1. This is a Government appeal against the acquittal of the respondent Kali of a charge under Section 9 (c), Opium Act, by a learned Magistrate of Nahan.
2. One maund and twenty-nine seers of opium was discovered from a hillock about four furlong a from the respondent's house on being pointed out by him. The prosecution case is that the discovery was preceded by a statement made by the respondent to the police that he along with others had concealed the opium there. The defence was that the opium had not been concealed by the respondent but by others, and that the respondent had detected those others concealing the opium and informed the police about it.
3. The respondent produced no evidence in support of his version, but the learned Magistrate found himself precluded from finding him guilty by two rulings of the Allahabad and Lahore High Courts reported as Baldeo v. Emperor, A. I. R. (27) 1940 ALL. 263 : (41 or. L. J. 627 F. B.) and Hakamkhudayar v. Emperor, A. I. R, (27) 1940 Lah. 129 : (41 Or. L. J. 591 F. B.). There was a conflict of opinion amongst the various High Courts in regard to the admissibility of a statement made to the police which led to the discovery of the incriminating article, but, that conflict has been set at rest by the amendment of Sub-section (2) of Section 162, Criminal P. C., by the Code of Criminal Procedure (Second Amendment) Act (xv  of 1941). By this amendment nothing in Section 162 shall be deemed to affect the provisions of Section 27, Evidence Act. The effect of this amendment is that a statement falling under both the sections, i, e., 8, 162, Criminal P. C. and Section 27, Evidence Act, may be proved against the person making it subject to the limitations prescribed by the latter section, It appears that the Criminal Procedure Codes in possession of the Bench and the Bar at Nahan were old editions not containing the amendment, which is really unfortunate. The result is that the learned Magistrate was not precluded from considering the statement made by the respondent to the police.
4. The statement which the respondent is alleged to have made to the police before the discovery of the opium was the following :
'One and a half months ago Bootinath, Hira Singh and Deep Chand had brought four bags of opium to me, Then I and those persons buried it on a hillock four furlongs from my house. Later a Sikh companion of Bootinath took away one bag. Three baga are still lying there covered with water-proof,'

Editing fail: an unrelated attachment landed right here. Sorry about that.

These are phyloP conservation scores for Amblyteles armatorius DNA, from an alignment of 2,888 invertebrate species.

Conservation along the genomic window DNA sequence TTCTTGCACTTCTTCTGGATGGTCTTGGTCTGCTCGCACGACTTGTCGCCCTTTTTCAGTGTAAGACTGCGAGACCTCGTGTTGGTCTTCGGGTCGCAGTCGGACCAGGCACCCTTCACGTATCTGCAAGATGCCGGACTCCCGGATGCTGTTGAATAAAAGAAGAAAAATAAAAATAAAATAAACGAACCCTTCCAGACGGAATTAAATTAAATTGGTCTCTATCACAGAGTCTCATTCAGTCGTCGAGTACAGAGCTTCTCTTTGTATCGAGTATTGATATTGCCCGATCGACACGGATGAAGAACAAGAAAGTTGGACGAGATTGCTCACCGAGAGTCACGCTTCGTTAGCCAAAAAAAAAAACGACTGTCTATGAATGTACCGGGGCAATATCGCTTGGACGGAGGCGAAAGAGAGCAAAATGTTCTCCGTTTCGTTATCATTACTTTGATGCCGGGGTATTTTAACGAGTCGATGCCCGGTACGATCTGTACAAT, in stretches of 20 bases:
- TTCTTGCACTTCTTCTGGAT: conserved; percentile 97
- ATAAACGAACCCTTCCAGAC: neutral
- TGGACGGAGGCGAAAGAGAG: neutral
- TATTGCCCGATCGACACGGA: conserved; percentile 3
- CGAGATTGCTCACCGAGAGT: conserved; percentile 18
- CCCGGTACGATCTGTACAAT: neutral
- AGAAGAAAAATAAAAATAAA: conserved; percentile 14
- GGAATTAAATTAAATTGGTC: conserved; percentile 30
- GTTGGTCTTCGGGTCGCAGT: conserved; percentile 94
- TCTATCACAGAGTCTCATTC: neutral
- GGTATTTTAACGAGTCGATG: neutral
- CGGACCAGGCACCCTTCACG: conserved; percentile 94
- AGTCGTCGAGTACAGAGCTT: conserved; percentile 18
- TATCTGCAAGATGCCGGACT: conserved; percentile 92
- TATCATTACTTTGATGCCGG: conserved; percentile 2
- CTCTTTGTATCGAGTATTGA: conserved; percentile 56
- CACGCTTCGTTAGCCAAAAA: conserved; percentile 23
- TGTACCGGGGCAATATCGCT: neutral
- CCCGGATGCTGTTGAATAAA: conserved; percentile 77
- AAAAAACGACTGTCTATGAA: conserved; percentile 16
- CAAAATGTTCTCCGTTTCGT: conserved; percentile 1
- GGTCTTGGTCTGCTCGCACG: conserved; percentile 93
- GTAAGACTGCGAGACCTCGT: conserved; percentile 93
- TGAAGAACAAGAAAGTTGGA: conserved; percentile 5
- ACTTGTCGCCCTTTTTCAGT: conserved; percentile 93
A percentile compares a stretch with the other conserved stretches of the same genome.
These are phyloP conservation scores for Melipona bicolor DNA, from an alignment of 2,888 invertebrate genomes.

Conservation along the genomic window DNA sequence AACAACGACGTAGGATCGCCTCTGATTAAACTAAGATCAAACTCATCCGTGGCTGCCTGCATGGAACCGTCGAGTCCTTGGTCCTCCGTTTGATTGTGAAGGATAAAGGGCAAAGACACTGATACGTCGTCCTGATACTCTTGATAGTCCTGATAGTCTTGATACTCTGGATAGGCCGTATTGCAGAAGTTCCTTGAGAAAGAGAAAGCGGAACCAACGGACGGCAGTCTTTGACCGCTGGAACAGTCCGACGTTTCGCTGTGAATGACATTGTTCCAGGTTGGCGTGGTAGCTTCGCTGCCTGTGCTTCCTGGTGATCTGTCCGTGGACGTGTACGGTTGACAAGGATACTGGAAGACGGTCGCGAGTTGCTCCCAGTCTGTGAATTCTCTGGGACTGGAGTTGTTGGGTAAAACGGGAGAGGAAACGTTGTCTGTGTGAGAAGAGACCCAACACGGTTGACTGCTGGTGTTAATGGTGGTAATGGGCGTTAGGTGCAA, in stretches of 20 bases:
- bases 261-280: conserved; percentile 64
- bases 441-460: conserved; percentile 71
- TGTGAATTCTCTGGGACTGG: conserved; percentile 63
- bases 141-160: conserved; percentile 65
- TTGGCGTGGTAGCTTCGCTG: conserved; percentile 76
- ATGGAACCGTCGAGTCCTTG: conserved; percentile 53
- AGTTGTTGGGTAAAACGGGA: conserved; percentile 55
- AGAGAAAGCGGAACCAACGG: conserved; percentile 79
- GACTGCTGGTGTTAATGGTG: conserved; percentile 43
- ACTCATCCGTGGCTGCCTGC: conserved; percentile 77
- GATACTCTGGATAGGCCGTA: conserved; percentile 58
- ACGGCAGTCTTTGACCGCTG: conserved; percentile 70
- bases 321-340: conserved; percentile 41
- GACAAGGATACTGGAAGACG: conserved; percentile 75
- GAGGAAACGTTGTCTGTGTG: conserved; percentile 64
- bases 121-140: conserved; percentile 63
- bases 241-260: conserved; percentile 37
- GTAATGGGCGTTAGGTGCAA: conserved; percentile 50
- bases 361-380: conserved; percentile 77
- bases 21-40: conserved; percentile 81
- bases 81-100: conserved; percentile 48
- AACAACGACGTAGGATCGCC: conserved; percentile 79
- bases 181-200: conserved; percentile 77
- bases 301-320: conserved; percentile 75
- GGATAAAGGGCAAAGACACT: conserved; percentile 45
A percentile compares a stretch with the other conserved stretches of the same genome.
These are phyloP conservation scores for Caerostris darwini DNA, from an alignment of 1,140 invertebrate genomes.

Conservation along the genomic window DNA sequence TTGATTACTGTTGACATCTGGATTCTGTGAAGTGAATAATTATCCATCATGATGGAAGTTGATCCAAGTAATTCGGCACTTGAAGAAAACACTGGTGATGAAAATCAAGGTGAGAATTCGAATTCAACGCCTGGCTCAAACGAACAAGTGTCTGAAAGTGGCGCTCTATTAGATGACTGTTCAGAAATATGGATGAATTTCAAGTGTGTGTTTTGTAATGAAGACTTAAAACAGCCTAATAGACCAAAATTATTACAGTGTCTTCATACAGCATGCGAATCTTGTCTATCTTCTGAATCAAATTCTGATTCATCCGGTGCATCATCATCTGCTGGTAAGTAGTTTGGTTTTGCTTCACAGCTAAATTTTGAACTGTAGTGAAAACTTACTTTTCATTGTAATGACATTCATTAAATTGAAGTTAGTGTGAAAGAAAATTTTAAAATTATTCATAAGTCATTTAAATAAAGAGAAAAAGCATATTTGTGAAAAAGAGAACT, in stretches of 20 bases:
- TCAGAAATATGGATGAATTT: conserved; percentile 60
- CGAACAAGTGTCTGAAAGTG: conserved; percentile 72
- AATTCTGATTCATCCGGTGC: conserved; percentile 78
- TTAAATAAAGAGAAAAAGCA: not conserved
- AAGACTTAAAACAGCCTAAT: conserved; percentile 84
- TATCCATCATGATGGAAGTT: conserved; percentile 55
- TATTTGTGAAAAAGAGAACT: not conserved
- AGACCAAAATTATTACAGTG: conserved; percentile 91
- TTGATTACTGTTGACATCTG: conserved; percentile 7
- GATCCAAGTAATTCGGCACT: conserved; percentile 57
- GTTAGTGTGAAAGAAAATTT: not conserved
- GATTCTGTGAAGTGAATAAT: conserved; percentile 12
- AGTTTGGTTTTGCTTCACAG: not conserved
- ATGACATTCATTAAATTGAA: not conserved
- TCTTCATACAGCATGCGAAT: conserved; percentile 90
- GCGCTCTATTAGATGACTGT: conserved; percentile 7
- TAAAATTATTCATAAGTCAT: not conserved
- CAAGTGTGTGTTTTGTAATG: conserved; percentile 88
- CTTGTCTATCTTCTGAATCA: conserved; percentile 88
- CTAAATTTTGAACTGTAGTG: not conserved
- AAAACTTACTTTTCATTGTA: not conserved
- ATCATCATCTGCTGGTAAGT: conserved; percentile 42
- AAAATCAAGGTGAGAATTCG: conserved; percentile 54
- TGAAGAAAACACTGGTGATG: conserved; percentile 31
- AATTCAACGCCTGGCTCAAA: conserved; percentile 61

As to what statement the respondent had made before the discovery, reference has to be made to the statements of four prosecution witnesses, S. I. Bakshi Mulkraj, C. I. Mian Hoshiar Singh and two search witnesses Jagdish Chand and Kighan Singh. It was argued by the learned counsel for the respondent that the statements made by these prosecution witnesses were full of discropancies, that therefore the only evidence against the respondent was that he had led the police party to the place of discovery, and that this only proved that the respondent had knowledge where the opium lay concealed and did not amount to proof of possession.
5. There is no doubt that in the absence of proof of incriminating statement made by the respondent which led to the discovery of the opium, the mere fact of the opium having been discovered on being pointed out by the respondent would not be sufficient to prove possession of the opium by the respondent within Section 9 (c), Opium Act, But the contention of the learned counsel for the respondent in regard to the existence of discrepancies in the statements of the aforesaid prosecution witnesses is not well founded. (His Lordship considered their evidence and continued.) It is clear, therefore, that there is no conflict in the statements of the four prosecution witnesses although certain portions of the statement ascribed to the respondent were deposed to by some of the witnesses and not by others. For instance, Jagdish Ohaud only spoke of the respondent having told them about the concealment of the opium by Bootinath and his companions. He was, however, not asked further whether the respondent also had taken part in the concealment. That being so, it is not open to the defence to interpret the statement of this witness as implying that only Bootinath and his companions, and not the respondent also, had a hand in the concealment of the opium. I take it, therefore, that the aforesaid statement was in fact made by the respondent to the police before the discovery of the opium.